Naduvalath, Balakrishnan Department of Chemistry, University of Nevada, Las Vegas, Nevada.
- Making of cold and ultracold molecules
- Ultracold chemistry
- Features of ultracold reactions
- Applications and future prospects
- Links to Primary Literature
- Additional Readings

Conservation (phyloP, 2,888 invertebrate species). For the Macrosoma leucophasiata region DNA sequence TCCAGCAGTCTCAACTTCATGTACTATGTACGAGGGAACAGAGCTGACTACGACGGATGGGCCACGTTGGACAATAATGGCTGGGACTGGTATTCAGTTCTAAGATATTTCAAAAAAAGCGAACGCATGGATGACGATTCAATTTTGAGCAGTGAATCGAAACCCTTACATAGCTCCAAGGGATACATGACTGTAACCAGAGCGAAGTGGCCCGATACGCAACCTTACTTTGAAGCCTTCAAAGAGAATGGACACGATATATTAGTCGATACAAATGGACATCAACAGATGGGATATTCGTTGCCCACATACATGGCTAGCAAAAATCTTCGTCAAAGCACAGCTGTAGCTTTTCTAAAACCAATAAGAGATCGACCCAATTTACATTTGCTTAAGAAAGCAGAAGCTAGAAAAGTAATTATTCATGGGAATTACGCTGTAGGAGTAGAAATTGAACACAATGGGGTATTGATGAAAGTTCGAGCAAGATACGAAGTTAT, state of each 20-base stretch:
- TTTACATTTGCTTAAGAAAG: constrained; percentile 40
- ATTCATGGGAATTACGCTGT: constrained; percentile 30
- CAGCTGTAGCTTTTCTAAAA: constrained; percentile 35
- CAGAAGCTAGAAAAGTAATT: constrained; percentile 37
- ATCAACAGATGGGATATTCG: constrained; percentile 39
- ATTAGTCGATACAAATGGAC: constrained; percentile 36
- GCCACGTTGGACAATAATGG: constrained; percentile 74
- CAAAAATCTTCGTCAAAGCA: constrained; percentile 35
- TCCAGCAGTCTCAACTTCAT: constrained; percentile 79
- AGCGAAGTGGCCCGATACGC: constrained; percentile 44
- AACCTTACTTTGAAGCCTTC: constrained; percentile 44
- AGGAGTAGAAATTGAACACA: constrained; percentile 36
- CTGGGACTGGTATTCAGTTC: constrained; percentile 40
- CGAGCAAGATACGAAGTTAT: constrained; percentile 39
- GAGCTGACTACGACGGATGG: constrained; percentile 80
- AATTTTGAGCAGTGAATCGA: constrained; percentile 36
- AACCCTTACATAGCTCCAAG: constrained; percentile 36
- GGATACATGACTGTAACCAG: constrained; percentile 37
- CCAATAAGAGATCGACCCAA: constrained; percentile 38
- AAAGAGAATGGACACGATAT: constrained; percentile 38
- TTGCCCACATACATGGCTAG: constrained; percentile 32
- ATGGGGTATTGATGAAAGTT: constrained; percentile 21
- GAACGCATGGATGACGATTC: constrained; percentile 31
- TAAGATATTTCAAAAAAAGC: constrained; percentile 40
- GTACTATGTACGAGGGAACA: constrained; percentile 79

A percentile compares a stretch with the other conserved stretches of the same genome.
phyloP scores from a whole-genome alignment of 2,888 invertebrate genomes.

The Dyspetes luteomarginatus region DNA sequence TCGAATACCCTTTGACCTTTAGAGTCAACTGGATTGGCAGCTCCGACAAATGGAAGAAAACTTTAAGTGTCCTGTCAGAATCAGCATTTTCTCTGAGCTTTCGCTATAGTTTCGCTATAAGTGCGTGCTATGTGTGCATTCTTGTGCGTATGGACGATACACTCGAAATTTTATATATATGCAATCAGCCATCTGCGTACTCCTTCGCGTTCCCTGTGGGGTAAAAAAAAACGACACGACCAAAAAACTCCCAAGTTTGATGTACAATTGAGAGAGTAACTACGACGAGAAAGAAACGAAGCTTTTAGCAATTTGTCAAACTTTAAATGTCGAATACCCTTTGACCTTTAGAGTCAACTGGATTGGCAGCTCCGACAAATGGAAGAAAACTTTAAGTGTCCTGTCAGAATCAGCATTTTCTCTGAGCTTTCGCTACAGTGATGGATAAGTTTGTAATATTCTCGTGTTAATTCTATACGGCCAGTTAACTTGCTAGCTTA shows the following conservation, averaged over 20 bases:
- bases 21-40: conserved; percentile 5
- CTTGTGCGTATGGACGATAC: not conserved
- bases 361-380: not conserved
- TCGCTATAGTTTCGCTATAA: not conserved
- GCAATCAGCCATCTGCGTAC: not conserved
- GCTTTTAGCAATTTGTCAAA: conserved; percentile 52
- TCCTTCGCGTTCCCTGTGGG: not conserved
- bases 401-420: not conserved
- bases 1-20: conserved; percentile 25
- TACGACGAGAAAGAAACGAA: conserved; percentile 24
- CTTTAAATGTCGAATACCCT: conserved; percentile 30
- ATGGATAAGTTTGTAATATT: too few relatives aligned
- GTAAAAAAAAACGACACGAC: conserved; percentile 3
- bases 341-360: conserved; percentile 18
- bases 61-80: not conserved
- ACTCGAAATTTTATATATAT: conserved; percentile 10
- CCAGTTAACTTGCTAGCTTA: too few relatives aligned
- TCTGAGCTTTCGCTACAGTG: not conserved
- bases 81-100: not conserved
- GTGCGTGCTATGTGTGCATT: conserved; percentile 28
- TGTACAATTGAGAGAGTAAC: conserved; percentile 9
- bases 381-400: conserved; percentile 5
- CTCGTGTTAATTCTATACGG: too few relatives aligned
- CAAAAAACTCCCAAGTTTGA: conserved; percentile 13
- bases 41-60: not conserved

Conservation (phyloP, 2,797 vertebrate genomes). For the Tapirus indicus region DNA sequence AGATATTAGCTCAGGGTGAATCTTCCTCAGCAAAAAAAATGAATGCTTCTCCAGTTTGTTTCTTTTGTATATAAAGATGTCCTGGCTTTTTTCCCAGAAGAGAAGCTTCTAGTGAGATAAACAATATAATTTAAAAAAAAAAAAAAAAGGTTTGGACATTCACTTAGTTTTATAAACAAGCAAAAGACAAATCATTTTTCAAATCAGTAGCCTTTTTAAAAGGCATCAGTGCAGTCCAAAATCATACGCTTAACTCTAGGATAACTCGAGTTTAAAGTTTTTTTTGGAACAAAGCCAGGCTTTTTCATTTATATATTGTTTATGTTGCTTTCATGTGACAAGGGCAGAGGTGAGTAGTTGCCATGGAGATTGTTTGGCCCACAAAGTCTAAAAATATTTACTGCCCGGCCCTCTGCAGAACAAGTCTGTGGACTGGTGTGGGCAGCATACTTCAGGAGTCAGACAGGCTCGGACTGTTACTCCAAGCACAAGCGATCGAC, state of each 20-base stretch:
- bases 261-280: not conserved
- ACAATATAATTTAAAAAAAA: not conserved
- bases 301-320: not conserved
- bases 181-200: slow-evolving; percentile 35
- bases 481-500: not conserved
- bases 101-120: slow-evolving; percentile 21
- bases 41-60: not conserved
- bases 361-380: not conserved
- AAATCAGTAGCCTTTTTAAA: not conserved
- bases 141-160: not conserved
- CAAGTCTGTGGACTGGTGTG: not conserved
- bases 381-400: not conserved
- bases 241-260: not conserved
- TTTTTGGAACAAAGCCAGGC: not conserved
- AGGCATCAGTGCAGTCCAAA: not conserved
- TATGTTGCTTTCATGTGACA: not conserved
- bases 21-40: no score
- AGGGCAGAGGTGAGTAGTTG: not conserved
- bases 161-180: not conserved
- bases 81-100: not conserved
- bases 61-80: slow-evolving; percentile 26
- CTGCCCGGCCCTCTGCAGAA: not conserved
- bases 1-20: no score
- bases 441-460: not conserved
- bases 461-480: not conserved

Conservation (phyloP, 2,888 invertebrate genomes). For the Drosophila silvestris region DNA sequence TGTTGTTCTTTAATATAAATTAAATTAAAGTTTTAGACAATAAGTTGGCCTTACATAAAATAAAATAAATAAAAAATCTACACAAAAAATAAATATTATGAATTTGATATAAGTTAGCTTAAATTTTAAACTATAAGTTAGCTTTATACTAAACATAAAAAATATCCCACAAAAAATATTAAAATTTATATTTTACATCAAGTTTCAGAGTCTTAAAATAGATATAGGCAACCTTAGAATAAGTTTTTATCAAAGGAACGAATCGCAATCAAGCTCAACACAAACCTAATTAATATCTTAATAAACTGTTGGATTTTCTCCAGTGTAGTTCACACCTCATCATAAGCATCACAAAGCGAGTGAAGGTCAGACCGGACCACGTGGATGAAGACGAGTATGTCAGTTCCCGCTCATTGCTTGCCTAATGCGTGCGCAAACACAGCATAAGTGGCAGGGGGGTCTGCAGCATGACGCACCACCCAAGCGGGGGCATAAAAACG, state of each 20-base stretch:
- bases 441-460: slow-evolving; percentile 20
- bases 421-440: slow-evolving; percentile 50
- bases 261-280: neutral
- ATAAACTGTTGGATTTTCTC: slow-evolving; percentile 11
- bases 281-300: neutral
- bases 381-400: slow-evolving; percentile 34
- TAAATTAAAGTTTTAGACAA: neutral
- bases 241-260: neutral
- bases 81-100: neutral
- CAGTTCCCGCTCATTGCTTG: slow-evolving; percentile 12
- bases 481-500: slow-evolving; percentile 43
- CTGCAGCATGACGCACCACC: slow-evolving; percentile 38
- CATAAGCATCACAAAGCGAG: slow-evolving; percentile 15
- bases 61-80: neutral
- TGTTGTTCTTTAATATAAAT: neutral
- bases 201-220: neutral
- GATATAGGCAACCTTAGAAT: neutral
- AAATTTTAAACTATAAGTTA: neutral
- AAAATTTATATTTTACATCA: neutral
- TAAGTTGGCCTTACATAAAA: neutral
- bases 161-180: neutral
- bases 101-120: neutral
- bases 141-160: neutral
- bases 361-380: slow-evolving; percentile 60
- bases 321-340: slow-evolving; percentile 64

One of the long-standing goals in chemistry is to control and manipulate the outcome of chemical reactions to yield desired products. While some progress has been achieved in controlling product branching in photofragmentation of diatomic and triatomic molecules, the absolute control of bimolecular chemical reaction dynamics, even in simple atom-diatom exchange reactions (such as A + BC → AB + C or AC + B, where BC is the reactant molecule and AB and AC are possible product molecules), has yet to be realized. Precise control of molecular encounters and chemical reactions requires initial preparation of molecules in well-defined internal quantum states. However, at ordinary temperatures, molecules exist in a thermal population of internal quantum states, corresponding to different vibrational, rotational, and hyperfine levels. In typical diatomic molecules such as N2 or O2, the energy spacing between vibrational levels is on the order of a thousand kelvins (in this article, energy will be given as E/kB expressed in kelvins, where E is the kinetic energy and kB is the Boltzmann constant), the spacing between rotational energy levels is on the order of a few kelvins, and the spacing between hyperfine levels is a small fraction of a kelvin. The energy level separation becomes smaller for heavier molecules. To prepare molecules in specific internal quantum states, their translational temperature T (kinetic energy) must be reduced to significantly below 1 K so that the thermal energy kBT is smaller than the tiniest energy separation between internal quantum states. Thus, to enable control of reaction dynamics, molecules must be cooled to temperatures lower than a millikelvin or microkelvin, depending on their mass and energy-level structure.
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